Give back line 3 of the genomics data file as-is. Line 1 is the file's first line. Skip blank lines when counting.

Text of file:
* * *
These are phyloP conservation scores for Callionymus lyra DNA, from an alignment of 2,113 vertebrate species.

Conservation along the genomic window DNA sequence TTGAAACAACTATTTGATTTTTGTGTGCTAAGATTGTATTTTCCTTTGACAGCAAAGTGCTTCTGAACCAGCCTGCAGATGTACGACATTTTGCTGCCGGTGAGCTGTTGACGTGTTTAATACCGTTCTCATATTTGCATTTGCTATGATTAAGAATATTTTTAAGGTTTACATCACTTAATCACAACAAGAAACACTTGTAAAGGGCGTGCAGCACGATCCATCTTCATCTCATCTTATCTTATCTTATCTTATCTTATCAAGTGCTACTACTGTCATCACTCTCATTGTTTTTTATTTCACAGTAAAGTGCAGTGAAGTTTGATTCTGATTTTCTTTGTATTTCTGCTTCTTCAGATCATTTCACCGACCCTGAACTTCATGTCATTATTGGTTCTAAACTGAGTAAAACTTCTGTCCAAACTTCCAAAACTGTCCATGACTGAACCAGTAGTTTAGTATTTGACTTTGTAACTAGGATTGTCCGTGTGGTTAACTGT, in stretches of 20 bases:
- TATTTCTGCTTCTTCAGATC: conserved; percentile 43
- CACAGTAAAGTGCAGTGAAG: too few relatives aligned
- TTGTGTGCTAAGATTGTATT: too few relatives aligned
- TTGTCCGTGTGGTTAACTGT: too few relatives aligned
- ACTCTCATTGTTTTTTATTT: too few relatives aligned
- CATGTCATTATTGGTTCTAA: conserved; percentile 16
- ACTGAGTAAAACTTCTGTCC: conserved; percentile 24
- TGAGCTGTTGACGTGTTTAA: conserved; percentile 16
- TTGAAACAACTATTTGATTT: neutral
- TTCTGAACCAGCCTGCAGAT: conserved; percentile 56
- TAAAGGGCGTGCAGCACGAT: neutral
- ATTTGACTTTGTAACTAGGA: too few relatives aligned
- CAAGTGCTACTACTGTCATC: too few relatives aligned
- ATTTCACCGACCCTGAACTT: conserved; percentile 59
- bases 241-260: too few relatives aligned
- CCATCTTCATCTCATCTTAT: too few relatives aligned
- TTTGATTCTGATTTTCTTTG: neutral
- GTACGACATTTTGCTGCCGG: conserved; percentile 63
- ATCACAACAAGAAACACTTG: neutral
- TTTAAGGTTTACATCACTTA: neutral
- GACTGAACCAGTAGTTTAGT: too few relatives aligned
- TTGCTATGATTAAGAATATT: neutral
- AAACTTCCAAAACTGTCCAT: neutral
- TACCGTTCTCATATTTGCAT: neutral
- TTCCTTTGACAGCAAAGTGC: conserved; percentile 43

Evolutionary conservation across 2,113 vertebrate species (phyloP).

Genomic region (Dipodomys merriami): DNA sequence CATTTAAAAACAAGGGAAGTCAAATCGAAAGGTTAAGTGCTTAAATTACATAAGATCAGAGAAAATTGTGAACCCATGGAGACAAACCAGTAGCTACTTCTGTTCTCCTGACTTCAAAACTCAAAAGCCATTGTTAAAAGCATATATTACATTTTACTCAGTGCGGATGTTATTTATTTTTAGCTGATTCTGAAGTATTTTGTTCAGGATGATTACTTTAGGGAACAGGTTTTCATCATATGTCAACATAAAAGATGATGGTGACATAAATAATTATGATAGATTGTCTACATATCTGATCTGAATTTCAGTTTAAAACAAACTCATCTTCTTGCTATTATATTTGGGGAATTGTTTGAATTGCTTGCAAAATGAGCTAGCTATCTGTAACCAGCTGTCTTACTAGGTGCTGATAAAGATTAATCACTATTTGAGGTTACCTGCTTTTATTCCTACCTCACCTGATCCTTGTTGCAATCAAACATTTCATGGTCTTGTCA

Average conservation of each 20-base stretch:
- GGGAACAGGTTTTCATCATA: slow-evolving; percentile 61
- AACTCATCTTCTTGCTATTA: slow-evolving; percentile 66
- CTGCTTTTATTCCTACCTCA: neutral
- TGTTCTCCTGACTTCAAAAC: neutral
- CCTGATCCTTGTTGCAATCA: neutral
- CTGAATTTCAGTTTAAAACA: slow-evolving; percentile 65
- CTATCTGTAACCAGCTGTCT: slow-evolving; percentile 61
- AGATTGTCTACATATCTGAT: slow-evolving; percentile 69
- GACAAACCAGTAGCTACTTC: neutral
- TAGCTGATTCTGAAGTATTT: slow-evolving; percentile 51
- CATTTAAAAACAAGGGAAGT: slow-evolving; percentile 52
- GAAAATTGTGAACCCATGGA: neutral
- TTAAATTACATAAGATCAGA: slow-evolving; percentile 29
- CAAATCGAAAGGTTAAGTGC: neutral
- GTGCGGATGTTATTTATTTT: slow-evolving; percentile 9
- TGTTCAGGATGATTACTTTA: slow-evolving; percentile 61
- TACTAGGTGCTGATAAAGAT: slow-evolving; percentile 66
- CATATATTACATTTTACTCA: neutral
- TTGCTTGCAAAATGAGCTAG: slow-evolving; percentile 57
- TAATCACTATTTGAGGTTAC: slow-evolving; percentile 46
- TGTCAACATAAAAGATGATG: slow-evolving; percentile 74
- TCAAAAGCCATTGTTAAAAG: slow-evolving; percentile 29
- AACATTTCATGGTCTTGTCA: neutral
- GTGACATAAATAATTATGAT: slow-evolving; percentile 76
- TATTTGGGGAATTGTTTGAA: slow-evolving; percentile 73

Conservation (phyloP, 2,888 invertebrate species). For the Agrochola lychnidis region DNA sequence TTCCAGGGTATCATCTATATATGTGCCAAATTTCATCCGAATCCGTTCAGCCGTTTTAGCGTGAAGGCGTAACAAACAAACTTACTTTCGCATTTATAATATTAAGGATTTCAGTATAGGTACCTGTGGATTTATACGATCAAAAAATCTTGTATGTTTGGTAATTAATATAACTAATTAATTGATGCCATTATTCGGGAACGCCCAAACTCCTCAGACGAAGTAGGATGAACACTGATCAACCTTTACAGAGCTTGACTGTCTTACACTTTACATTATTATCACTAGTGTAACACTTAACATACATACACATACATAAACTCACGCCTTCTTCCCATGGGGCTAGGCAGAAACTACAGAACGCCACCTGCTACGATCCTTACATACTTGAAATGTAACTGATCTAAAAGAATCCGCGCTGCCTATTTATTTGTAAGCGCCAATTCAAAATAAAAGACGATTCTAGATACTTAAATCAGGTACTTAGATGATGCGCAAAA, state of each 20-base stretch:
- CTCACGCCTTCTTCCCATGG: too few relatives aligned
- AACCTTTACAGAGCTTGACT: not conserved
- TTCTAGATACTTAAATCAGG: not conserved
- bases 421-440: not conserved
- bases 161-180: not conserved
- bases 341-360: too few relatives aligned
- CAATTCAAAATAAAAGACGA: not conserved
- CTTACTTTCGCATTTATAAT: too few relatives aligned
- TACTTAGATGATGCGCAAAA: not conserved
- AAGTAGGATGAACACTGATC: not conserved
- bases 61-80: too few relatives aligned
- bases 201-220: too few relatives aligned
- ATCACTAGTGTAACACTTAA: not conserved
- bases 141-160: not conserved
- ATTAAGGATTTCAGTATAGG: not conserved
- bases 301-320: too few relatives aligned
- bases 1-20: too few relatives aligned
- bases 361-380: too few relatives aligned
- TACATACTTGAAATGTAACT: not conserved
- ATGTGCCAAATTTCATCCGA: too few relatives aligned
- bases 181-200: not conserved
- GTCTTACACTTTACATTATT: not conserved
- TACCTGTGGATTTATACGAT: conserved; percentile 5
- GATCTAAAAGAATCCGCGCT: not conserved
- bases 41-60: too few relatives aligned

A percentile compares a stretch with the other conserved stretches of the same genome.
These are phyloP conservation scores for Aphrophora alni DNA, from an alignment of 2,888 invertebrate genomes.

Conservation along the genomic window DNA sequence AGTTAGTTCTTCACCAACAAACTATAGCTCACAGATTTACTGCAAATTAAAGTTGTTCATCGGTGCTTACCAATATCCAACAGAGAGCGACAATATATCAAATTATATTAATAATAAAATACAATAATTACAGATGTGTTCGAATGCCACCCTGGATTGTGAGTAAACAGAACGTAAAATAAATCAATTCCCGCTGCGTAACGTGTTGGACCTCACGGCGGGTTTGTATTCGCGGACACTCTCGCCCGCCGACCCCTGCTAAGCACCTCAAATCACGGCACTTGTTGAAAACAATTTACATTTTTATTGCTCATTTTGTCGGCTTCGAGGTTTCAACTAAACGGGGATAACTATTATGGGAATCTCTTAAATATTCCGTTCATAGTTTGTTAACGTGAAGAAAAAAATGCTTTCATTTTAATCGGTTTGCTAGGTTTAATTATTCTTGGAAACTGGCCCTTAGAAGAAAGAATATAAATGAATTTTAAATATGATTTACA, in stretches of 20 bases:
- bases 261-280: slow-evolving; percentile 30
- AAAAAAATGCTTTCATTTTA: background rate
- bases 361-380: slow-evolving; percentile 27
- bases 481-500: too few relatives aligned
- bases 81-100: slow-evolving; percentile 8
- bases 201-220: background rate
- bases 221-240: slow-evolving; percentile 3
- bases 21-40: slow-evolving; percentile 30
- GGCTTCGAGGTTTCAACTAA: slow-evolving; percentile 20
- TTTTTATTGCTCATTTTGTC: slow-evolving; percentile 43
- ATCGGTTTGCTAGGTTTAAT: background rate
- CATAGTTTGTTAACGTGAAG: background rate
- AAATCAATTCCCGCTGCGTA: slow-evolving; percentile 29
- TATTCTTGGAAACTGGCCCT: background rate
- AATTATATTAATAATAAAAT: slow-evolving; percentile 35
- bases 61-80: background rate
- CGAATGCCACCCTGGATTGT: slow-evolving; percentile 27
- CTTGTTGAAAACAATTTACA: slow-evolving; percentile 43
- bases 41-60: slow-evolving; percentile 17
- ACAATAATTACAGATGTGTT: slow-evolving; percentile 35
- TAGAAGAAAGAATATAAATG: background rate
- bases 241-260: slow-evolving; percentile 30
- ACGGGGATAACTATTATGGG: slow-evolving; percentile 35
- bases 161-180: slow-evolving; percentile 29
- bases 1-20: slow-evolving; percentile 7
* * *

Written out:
- TATTTCTGCTTCTTCAGATC: conserved; percentile 43